Developing Country Borrowing and Domestic Wealth

34 Pages Posted: 11 Apr 2004

See all articles by Mark Gertler

Mark Gertler

New York University - Leonard N. Stern School of Business - Department of Economics; National Bureau of Economic Research (NBER)

Kenneth Rogoff

Harvard University - Department of Economics; National Bureau of Economic Research (NBER)

Date Written: March 1989

Abstract

We show that across developing countries, external debt to private creditors rises more than proportionately with income. We then develop a simple theoretical model consistent with this phenomenon and also consistent with the well-documented relationship between capital market development and growth. Our framework stresses information asymmetries at the level of individual borrowers as the source of frictions in world capital markets. Because of moral hazard problems, marginal products of capital and borrowing-lending spreads are higher in poorer countries. In a two-country version of the model, we demonstrate the possibility of a siphoning effect which exacerbates the costs of transfers. Also because of the siphoning effect, increased wealth in the rich country can stunt investment in the poor country.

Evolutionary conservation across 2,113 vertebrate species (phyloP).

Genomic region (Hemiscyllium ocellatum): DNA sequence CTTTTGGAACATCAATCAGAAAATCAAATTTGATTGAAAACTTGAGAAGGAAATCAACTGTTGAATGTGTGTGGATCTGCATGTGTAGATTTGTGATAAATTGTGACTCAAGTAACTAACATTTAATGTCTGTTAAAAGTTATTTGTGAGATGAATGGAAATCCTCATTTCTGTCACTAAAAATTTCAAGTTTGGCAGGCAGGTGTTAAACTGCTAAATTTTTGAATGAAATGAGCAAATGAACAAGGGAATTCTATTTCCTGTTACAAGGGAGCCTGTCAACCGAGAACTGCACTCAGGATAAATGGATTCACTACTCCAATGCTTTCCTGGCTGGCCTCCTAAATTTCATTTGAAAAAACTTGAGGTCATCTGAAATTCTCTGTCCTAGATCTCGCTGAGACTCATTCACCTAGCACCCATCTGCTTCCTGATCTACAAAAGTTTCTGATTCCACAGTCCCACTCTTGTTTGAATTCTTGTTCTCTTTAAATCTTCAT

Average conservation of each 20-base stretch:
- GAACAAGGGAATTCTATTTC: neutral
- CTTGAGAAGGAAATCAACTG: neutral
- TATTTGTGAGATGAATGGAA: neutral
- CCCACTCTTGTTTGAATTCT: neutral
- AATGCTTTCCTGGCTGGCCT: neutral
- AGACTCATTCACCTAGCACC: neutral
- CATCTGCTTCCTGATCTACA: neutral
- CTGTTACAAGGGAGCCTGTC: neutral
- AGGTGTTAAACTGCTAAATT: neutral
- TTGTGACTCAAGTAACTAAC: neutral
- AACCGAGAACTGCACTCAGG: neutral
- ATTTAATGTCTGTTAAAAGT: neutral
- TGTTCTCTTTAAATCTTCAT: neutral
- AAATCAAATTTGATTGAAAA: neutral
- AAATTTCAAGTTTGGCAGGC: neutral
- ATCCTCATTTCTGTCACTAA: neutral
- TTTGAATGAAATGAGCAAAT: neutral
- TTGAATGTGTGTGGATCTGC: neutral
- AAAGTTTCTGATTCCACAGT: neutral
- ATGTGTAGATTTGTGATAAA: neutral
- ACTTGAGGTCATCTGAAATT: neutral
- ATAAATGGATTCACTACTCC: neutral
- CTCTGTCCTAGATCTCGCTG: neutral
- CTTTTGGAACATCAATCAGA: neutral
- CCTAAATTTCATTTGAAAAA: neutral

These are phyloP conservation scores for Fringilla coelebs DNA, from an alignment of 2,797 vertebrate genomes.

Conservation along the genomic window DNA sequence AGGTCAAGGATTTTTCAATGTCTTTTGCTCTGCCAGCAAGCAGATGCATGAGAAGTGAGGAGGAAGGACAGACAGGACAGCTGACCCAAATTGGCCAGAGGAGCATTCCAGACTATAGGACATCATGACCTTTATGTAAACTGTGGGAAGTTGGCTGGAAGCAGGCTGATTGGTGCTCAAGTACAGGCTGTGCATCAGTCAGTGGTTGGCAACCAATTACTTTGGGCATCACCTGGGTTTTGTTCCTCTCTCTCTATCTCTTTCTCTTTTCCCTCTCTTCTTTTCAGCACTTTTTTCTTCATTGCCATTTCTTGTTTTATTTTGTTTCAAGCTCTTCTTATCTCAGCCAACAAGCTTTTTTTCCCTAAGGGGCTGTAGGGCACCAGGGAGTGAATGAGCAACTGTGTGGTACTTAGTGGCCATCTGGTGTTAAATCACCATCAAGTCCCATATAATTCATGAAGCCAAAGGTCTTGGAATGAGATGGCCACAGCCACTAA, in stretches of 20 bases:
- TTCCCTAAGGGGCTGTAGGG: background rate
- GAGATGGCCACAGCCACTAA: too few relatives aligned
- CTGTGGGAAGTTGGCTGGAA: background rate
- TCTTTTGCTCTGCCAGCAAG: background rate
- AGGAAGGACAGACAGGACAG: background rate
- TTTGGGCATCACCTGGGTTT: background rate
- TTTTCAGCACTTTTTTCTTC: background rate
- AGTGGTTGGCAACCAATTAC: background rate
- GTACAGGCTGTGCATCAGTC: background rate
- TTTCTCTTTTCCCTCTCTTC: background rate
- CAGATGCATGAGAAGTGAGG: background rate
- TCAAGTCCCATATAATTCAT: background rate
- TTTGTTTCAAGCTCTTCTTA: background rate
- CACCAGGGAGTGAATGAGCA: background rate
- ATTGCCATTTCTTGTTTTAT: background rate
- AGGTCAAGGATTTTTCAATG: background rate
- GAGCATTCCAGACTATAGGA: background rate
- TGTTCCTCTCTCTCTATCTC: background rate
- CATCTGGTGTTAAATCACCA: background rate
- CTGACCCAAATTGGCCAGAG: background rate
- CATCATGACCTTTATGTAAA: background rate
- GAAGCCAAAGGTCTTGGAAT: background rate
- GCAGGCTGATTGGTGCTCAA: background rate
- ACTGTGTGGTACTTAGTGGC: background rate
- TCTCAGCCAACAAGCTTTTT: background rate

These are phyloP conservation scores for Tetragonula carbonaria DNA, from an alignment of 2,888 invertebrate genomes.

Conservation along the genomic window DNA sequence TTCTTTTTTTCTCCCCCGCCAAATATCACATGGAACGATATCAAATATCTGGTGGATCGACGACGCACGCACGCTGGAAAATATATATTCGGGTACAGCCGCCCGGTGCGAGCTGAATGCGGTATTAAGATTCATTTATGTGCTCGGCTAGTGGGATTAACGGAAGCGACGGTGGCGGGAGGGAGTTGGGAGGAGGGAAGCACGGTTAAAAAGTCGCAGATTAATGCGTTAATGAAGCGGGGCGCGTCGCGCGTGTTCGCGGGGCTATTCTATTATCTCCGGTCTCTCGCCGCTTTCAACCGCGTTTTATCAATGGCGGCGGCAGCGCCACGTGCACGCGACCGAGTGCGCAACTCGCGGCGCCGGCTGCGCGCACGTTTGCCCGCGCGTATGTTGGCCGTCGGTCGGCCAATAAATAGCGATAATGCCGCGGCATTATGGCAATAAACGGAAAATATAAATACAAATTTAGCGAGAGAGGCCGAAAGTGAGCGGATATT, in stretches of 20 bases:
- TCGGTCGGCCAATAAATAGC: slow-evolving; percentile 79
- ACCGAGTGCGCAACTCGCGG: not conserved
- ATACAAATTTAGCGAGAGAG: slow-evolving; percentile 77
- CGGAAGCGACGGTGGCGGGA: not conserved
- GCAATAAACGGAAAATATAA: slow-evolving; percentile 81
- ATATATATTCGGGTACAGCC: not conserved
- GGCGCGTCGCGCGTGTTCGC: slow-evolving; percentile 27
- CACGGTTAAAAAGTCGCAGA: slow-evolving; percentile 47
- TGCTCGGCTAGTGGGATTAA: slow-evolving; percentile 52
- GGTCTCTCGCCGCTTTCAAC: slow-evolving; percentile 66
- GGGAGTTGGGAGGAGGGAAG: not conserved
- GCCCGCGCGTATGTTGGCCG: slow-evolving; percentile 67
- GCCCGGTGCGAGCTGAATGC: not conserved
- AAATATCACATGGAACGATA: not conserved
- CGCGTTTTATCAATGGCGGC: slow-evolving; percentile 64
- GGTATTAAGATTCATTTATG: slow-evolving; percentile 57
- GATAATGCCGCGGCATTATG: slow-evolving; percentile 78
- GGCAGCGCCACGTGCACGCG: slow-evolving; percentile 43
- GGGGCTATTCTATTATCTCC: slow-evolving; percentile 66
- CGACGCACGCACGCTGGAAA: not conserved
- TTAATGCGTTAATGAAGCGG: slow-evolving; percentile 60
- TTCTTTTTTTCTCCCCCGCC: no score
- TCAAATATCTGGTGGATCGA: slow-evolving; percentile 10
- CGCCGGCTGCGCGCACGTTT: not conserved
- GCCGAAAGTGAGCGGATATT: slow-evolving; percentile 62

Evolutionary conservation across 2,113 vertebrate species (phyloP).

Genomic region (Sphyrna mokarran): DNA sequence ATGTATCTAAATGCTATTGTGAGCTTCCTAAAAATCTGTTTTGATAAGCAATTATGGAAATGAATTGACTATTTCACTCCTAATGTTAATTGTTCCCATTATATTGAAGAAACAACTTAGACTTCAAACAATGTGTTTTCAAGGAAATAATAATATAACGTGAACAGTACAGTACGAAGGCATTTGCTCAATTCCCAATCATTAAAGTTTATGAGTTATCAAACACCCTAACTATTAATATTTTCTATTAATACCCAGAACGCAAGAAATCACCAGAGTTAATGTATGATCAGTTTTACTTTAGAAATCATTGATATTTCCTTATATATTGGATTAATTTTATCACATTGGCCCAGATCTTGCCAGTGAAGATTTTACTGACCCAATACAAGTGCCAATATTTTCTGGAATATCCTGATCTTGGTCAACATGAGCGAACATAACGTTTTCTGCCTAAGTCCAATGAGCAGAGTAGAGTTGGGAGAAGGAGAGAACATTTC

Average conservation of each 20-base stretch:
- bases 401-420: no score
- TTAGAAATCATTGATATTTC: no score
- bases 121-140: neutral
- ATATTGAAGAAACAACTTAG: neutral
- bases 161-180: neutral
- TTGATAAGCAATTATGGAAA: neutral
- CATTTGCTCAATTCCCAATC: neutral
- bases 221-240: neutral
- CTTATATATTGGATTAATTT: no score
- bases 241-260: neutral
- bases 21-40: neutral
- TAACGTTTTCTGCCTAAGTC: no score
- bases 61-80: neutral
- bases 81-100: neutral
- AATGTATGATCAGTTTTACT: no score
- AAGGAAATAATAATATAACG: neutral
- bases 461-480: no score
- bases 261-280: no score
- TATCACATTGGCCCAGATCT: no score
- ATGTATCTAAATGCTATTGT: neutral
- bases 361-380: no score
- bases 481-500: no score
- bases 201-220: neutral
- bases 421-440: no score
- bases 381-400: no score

Suggested Citation

Gertler, Mark and Rogoff, Kenneth S., Developing Country Borrowing and Domestic Wealth (March 1989). NBER Working Paper No. w2887. Available at SSRN: https://ssrn.com/abstract=301414

Mark Gertler (Contact Author)

New York University - Leonard N. Stern School of Business - Department of Economics ( email )

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Kenneth S. Rogoff

Harvard University - Department of Economics ( email )

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